The University of Connecticut warned international students, scholars and their dependents not travel outside of the U.S. in the wake of President Donald Trump's new travel restrictions.
UConn said it continues to monitor the restrictions and their potential effects on the school's campuses.
It said a group of faculty, staff and students examined the previous ban and will review the parameters of the new one.
“We in the UConn community are fortunate to work in a place that offers us opportunities to engage with people from around the world, and we value our international students, scholars and staff immensely,” said Daniel Weiner, UConn’s vice president for global affairs.
Currently, 87 people on campus are affected by the executive order. Most are from Iran and are graduate students, visiting scholars, researchers or dependents of those people.
"I think all students are scared, especially students from the impacted countries ... but all students because it sends a message that you might not be welcome," said Rae Alexander, director of the International Students & Scholar Services.
One student, Armin Rad, came to the United States for a better future. He said what has been going on has been incredibly hard on he and his peers, but said he feels supported on campus.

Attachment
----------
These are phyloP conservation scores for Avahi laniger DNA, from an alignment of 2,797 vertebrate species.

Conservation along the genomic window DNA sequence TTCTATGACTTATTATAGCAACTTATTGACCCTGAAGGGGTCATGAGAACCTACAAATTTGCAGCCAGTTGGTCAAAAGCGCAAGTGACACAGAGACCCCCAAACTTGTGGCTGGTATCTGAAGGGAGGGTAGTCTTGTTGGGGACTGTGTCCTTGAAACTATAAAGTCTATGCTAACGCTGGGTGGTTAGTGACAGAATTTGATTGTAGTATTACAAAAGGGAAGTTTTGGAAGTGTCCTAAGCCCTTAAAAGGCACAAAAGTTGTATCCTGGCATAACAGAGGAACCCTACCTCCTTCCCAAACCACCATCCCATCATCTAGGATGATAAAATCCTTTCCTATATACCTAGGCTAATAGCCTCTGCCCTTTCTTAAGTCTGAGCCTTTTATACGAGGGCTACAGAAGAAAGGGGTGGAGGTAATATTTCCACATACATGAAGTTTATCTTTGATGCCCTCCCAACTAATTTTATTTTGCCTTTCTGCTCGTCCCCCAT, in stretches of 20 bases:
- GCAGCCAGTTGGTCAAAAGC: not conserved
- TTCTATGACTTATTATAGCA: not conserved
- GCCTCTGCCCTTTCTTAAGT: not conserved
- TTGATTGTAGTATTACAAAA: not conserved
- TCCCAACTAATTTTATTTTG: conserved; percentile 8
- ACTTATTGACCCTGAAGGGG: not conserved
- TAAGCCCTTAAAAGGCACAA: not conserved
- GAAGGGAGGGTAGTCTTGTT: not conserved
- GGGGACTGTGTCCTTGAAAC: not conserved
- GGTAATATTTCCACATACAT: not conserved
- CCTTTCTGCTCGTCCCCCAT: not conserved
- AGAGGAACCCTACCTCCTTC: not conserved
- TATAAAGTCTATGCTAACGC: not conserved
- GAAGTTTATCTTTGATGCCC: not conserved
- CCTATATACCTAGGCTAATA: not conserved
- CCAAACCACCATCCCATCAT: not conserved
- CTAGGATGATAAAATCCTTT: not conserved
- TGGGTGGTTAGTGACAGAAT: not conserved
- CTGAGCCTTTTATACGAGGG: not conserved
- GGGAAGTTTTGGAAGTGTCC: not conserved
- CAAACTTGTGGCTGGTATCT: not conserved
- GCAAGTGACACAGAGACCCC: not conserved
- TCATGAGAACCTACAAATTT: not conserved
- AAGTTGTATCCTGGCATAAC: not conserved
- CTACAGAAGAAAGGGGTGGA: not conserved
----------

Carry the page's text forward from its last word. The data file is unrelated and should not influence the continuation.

"Everything is just getting worse and worse for us," Rad said.
Rad came from Iran to the United States back in 2012 to get his masters degree in Oklahoma.
He went home and applied to PHD programs and he's now a bio-medical engineering student at UConn.
"I never visit my family and I rarely get the chance to see them,” Rad said.
Now president Trump's new executive order has made that even more difficult.
"We are being affected by this because of the place we were born,” Rad said.
Trump's updated executive order goes into effect on March 16. He signed it on Monday.
It removed Iraq from the previous ban's list of countries whose visa-holding citizens were barred from entering the U.S. It also said that residents of Sudan, Syria, Iran, Libya, Somalia and Yemen do not face a 90-day entry ban if they already have valid visas.
The school's Office of International Student and Scholar Services updated its website to address questions from those who are affected. See the update here.
“The University is committed to providing clear information and compassionate support to help these individuals and their families throughout the process, and as the travel regulations evolve,” Weiner said.
UConn said it was reaching out to students and employees from the affected countries to update them on the situation.
The school said it has more than 3,300 enrolled international students.
It said students from Iran comprise UConn's fifth-largest international student population.
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